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Camels, pyramids and mummies, oh my! This ancient civilization features some of the most famous attractions in the world. Consider these tips from my itinerary and you’ll be walking like an Egyptian in no time.

Cairo is the hustling, bustling capital of Egypt. The Hilton Ramses has nice rooms and great views of the city. Just know that the traffic in this city never dies – you’ll hear horns honking all day and all night, no matter how high up your room is.

Visit the Khan el Khalili bazaar in Cairo if you’re looking to buy Egyptian goods. Be wary of silver and gold jewelry vendors, as they will inevitably try to rip you off. I was surprised by the large variety of embroidered kaftans available, and I snagged several beautifully dyed ones for a great price.

There are several breathtaking mosques in Cairo; the ornate Mohamed Ali Mosque has stunning architecture and panoramic views of the city. Seeing the Sphinx and the pyramids requires a short trip from Cairo to Giza. Spoiler alert: the Sphinx is much smaller than you’d imagine! I know this sounds incredibly touristy, and it is, but I highly recommend taking a camel ride to the pyramids. If you cannot bear the idea of taking a camel, a horse is a more low-key option.

South of Cairo lies the ancient city of Luxor. Close to Luxor you can find Tutankhamen's (King Tut's) tomb as well as a dozen royal mummies in the Valley of the Kings. Claustrophobics beware: the ancient passageways to the tombs were designed to keep scavengers out, so tunnels tend to get extremely narrow and hot in some places. Near the Valley of the Kings beneath the cliffs of Deir al Bahari you’ll find the mortuary temple of Queen Hatshepsut. This awe-inspiring shrine, dedicated to the Egyptian god of sun, Amon-Ra, should not be missed.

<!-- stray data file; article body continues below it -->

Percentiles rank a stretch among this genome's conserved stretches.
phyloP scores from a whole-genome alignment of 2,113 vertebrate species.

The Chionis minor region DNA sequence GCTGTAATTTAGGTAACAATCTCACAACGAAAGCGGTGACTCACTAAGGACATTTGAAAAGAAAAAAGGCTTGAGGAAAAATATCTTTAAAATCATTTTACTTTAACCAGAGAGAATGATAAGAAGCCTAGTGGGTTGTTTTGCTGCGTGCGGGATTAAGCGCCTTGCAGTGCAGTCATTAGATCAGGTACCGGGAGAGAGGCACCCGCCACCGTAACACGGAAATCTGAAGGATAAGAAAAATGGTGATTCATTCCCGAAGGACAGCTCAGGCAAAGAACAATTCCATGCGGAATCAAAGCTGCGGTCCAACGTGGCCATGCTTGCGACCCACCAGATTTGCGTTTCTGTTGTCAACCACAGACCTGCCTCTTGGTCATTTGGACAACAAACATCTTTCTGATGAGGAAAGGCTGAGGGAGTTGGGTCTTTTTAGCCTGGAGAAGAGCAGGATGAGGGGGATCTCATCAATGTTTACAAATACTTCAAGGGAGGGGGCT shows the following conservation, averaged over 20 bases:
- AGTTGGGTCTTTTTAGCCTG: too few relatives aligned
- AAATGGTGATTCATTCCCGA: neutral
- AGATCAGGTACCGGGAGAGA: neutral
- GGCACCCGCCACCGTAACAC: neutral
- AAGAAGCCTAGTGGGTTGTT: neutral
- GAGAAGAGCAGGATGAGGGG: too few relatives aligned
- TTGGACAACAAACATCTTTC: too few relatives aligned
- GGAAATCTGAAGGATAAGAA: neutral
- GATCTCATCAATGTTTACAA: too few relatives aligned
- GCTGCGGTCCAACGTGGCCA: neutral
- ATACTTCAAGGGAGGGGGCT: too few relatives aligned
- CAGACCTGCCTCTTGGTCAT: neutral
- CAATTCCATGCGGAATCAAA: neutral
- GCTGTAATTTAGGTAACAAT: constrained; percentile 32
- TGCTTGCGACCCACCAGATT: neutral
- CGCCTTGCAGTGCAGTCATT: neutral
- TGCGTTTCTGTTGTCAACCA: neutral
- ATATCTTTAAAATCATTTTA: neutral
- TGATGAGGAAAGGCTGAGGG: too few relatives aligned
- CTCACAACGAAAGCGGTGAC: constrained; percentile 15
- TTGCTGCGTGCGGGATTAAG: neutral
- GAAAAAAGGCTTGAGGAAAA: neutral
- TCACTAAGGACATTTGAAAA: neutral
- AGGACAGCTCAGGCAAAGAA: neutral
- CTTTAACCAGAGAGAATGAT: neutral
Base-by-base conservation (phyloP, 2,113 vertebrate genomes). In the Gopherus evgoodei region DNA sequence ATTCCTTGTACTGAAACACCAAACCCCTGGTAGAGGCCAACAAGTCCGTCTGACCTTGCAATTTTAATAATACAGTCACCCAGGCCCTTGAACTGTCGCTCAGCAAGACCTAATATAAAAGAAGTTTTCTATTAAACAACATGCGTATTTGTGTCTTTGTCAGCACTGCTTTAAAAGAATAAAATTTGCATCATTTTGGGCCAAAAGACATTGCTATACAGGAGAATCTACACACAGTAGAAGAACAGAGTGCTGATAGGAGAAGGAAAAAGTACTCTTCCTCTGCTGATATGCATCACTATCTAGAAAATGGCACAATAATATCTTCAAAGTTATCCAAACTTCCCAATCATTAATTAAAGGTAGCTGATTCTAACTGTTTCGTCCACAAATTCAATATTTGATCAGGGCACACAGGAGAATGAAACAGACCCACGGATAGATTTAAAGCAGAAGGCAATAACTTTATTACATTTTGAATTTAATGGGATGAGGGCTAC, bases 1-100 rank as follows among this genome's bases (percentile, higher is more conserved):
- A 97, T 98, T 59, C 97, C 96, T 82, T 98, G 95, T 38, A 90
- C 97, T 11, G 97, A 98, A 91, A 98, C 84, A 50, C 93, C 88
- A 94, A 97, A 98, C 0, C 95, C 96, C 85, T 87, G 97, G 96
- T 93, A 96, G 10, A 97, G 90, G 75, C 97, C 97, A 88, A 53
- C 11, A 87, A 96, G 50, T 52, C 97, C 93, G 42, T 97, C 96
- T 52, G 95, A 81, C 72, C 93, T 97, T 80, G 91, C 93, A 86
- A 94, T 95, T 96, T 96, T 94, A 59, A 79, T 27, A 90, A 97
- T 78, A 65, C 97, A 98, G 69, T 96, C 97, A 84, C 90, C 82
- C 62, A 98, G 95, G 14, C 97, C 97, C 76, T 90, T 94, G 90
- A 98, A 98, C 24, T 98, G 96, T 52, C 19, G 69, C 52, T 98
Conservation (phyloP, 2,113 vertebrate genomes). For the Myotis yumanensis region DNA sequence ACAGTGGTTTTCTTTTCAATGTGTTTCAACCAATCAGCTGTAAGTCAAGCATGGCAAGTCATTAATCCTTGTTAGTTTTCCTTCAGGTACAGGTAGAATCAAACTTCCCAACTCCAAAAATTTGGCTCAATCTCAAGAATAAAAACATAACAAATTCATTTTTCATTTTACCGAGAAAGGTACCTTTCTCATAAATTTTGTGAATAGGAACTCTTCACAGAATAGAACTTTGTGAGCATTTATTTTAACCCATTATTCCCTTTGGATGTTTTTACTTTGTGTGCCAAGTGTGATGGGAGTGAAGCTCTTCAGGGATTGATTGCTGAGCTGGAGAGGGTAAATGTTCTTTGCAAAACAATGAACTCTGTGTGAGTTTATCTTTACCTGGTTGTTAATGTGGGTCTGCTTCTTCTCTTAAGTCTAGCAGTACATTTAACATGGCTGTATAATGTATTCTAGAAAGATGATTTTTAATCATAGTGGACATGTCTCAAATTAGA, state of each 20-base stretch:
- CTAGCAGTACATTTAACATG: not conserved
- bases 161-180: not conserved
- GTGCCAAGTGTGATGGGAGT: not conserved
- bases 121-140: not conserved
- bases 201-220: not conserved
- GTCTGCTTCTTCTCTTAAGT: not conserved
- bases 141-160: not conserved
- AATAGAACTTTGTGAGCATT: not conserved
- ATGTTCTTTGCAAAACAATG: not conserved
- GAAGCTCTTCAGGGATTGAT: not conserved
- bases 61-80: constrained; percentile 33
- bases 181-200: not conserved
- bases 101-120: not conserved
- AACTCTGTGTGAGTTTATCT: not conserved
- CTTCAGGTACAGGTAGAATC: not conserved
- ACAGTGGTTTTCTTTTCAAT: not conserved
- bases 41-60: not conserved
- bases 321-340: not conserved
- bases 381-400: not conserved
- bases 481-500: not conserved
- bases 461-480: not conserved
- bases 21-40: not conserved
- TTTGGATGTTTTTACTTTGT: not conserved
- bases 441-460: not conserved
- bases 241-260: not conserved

My personal favorite site in Egypt was the Karnak and Luxor temple ruins. My recommendation is that you visit at night. The temperature will be cooler, the crowds will have gone home, and the temples will be beautifully illuminated with lights. A private guide can be hired for less than $20 (a few are usually standing around the ruins). Make sure you find out what time the temples close so you can allow yourself adequate visiting time (about 2 hours or so).

Luxor also has a great night market where you can purchase art, spices and jewelry among other Egyptian wares and crafts. Here I purchased an amazing painting of the Nile on a scroll of papyrus. If you need to take a load off your feet, you can take an open-top horse carriage around town.

Cruising down the Nile is another Egyptian experience not to be missed. Boat men can be easily hired along the river, or ask your hotel to make arrangements.

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